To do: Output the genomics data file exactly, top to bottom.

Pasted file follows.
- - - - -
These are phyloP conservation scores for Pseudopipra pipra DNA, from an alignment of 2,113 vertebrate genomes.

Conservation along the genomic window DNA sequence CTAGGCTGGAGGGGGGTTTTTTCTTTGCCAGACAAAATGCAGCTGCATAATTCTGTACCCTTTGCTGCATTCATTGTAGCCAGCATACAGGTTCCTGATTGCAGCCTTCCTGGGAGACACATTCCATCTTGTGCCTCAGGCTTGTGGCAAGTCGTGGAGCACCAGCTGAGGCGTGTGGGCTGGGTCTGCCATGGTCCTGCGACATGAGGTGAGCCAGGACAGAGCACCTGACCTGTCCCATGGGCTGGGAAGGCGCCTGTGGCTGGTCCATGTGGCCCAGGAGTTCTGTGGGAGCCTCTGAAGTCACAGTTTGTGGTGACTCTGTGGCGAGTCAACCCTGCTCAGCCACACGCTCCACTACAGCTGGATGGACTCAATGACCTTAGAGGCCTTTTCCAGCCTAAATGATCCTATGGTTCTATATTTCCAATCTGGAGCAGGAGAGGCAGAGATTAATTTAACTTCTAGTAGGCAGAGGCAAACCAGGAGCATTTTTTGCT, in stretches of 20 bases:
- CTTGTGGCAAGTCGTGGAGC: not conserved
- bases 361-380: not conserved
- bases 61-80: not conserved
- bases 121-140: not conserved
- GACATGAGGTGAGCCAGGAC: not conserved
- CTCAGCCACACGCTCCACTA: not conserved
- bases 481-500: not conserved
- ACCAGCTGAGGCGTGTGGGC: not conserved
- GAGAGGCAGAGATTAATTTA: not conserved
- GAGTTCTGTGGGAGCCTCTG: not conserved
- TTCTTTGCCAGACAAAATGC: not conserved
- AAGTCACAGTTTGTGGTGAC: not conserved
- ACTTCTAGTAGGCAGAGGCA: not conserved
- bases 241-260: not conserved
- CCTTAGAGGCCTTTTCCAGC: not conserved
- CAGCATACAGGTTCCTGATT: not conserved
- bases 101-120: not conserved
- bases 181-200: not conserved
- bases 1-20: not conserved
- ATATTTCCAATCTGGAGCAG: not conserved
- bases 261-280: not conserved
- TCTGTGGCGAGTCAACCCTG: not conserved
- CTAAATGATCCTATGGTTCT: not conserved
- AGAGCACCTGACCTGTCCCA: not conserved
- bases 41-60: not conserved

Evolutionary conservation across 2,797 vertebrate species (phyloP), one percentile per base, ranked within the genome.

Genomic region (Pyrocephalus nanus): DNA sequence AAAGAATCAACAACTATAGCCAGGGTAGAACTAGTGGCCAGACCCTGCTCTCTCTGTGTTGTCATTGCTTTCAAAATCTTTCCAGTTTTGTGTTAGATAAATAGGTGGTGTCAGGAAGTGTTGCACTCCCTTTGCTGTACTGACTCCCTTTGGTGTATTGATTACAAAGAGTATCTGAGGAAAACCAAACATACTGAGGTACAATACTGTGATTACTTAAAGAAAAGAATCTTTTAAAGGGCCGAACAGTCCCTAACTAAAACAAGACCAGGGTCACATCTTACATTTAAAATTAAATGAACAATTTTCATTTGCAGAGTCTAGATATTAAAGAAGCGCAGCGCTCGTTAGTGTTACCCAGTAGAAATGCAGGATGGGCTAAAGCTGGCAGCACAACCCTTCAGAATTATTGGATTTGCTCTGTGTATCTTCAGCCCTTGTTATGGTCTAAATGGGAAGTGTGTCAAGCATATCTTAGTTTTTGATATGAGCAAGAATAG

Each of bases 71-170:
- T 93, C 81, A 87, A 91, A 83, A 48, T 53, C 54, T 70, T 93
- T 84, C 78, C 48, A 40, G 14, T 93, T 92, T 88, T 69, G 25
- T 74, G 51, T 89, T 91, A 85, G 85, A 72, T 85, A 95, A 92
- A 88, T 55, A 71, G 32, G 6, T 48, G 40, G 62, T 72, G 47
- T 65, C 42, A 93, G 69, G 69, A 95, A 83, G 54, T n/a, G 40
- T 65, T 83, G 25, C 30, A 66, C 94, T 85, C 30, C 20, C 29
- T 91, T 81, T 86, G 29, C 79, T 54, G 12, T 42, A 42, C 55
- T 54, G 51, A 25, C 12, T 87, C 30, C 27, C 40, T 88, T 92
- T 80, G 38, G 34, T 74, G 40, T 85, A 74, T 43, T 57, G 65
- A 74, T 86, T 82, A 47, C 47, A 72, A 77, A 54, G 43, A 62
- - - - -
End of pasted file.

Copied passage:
These are phyloP conservation scores for Pseudopipra pipra DNA, from an alignment of 2,113 vertebrate genomes.

Conservation along the genomic window DNA sequence CTAGGCTGGAGGGGGGTTTTTTCTTTGCCAGACAAAATGCAGCTGCATAATTCTGTACCCTTTGCTGCATTCATTGTAGCCAGCATACAGGTTCCTGATTGCAGCCTTCCTGGGAGACACATTCCATCTTGTGCCTCAGGCTTGTGGCAAGTCGTGGAGCACCAGCTGAGGCGTGTGGGCTGGGTCTGCCATGGTCCTGCGACATGAGGTGAGCCAGGACAGAGCACCTGACCTGTCCCATGGGCTGGGAAGGCGCCTGTGGCTGGTCCATGTGGCCCAGGAGTTCTGTGGGAGCCTCTGAAGTCACAGTTTGTGGTGACTCTGTGGCGAGTCAACCCTGCTCAGCCACACGCTCCACTACAGCTGGATGGACTCAATGACCTTAGAGGCCTTTTCCAGCCTAAATGATCCTATGGTTCTATATTTCCAATCTGGAGCAGGAGAGGCAGAGATTAATTTAACTTCTAGTAGGCAGAGGCAAACCAGGAGCATTTTTTGCT, in stretches of 20 bases:
- CTTGTGGCAAGTCGTGGAGC: not conserved
- bases 361-380: not conserved
- bases 61-80: not conserved
- bases 121-140: not conserved
- GACATGAGGTGAGCCAGGAC: not conserved
- CTCAGCCACACGCTCCACTA: not conserved
- bases 481-500: not conserved
- ACCAGCTGAGGCGTGTGGGC: not conserved
- GAGAGGCAGAGATTAATTTA: not conserved
- GAGTTCTGTGGGAGCCTCTG: not conserved
- TTCTTTGCCAGACAAAATGC: not conserved
- AAGTCACAGTTTGTGGTGAC: not conserved
- ACTTCTAGTAGGCAGAGGCA: not conserved
- bases 241-260: not conserved
- CCTTAGAGGCCTTTTCCAGC: not conserved
- CAGCATACAGGTTCCTGATT: not conserved
- bases 101-120: not conserved
- bases 181-200: not conserved
- bases 1-20: not conserved
- ATATTTCCAATCTGGAGCAG: not conserved
- bases 261-280: not conserved
- TCTGTGGCGAGTCAACCCTG: not conserved
- CTAAATGATCCTATGGTTCT: not conserved
- AGAGCACCTGACCTGTCCCA: not conserved
- bases 41-60: not conserved

Evolutionary conservation across 2,797 vertebrate species (phyloP), one percentile per base, ranked within the genome.

Genomic region (Pyrocephalus nanus): DNA sequence AAAGAATCAACAACTATAGCCAGGGTAGAACTAGTGGCCAGACCCTGCTCTCTCTGTGTTGTCATTGCTTTCAAAATCTTTCCAGTTTTGTGTTAGATAAATAGGTGGTGTCAGGAAGTGTTGCACTCCCTTTGCTGTACTGACTCCCTTTGGTGTATTGATTACAAAGAGTATCTGAGGAAAACCAAACATACTGAGGTACAATACTGTGATTACTTAAAGAAAAGAATCTTTTAAAGGGCCGAACAGTCCCTAACTAAAACAAGACCAGGGTCACATCTTACATTTAAAATTAAATGAACAATTTTCATTTGCAGAGTCTAGATATTAAAGAAGCGCAGCGCTCGTTAGTGTTACCCAGTAGAAATGCAGGATGGGCTAAAGCTGGCAGCACAACCCTTCAGAATTATTGGATTTGCTCTGTGTATCTTCAGCCCTTGTTATGGTCTAAATGGGAAGTGTGTCAAGCATATCTTAGTTTTTGATATGAGCAAGAATAG

Each of bases 71-170:
- T 93, C 81, A 87, A 91, A 83, A 48, T 53, C 54, T 70, T 93
- T 84, C 78, C 48, A 40, G 14, T 93, T 92, T 88, T 69, G 25
- T 74, G 51, T 89, T 91, A 85, G 85, A 72, T 85, A 95, A 92
- A 88, T 55, A 71, G 32, G 6, T 48, G 40, G 62, T 72, G 47
- T 65, C 42, A 93, G 69, G 69, A 95, A 83, G 54, T n/a, G 40
- T 65, T 83, G 25, C 30, A 66, C 94, T 85, C 30, C 20, C 29
- T 91, T 81, T 86, G 29, C 79, T 54, G 12, T 42, A 42, C 55
- T 54, G 51, A 25, C 12, T 87, C 30, C 27, C 40, T 88, T 92
- T 80, G 38, G 34, T 74, G 40, T 85, A 74, T 43, T 57, G 65
- A 74, T 86, T 82, A 47, C 47, A 72, A 77, A 54, G 43, A 62